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Living by the Law or living by Faith

Today's PAYG was very timely in terms of my sermon preparation, as Psalm 90 is needing a bit of wrestling into submission!  Or at least it is if I don't want to expend my energy on ancient cause-effect worldviews and why it is (imo) utter nonsense to correlate the floods in southern Scotland and large chunks of England, or the poor UK harvest this year with divine retribution for the UK governments considering legislative changes on topics of equality.  Think about it... UK government contemplates changes in marriage law, so God smites parts of Britain leaving devout Christians and the poorest of the poor (by UK standards) homeless and/or penniless...  Tosh, gibberish and nonsense, as the saying goes.  I know where I want to go with the psalm, just not quite worked out what the route plan look like!

Galatians 3, and Paul at his tactless best: "are you Galatians mad?"  And then a consideration of life under law and life directed by faith.  The commentator on PAYG observed how much easier and less risky is life under law compared with the vulnerability and uncertainty of life by faith.  Legalism negates the need to think or understand, life becomes formulaic, do this, don't do that, and all will be well.  Faith is scary, it leaves us with questions and doubts, sometimes God seems silent or even absent, the route ahead is shrouded in mist, there are no easy answers... bad things happen to good people, people we thought were good turn out to be bad, cheats do prosper... faith accepts that we live with a degree of uncertainty; for all our best endeavours, and even if we keep every rule that we know of, it could yet all fall apart...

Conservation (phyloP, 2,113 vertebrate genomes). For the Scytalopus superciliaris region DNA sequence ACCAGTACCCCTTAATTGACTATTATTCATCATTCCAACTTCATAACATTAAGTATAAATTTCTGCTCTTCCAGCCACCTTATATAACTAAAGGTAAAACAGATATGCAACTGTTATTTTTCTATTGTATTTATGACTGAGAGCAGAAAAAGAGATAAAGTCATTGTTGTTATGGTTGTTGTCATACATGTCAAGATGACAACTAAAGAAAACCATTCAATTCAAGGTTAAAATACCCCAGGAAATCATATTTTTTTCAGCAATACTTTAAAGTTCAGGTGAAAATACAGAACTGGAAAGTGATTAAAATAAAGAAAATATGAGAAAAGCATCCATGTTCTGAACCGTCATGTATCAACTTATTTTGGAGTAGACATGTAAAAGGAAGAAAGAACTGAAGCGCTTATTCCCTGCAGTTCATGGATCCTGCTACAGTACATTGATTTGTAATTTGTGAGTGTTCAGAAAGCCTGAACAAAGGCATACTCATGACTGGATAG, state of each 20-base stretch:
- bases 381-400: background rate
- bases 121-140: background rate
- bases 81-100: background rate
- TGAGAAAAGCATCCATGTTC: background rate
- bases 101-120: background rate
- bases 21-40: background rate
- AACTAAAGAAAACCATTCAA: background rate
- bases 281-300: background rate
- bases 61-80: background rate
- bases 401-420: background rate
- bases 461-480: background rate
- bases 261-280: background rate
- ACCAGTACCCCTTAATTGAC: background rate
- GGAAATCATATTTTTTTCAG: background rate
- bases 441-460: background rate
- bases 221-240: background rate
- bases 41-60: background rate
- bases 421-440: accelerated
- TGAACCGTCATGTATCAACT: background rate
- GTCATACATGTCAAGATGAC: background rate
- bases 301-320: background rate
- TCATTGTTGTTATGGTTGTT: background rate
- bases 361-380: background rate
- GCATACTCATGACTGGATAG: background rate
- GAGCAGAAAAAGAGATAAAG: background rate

To live by faith is, in a worldly sense, bonkers.  When I left a well-paid career to follow God's call to ordained ministry, which meant four years of living by faith (in the financial sense) with no guarantee of a job at the end of it, people thought I was nuts.  Yes, I probably was, and yet it was incredibly fulfilling and liberating.  Set free to re-explore my faith, to recover aspects of my spirituality that had been suppressed by various kinds of conformity, and above all to lean more on God rather than my own resources.  I am really glad I had that experience, it taught me a lot about myself and about God.  And now, when I try to distill a message out of a psalm that is anything but trivial, that past experience becomes part of the riches to which I return.  Good to be reminded of that at a time when I am materially secure, and life risks becoming rather comfortable.

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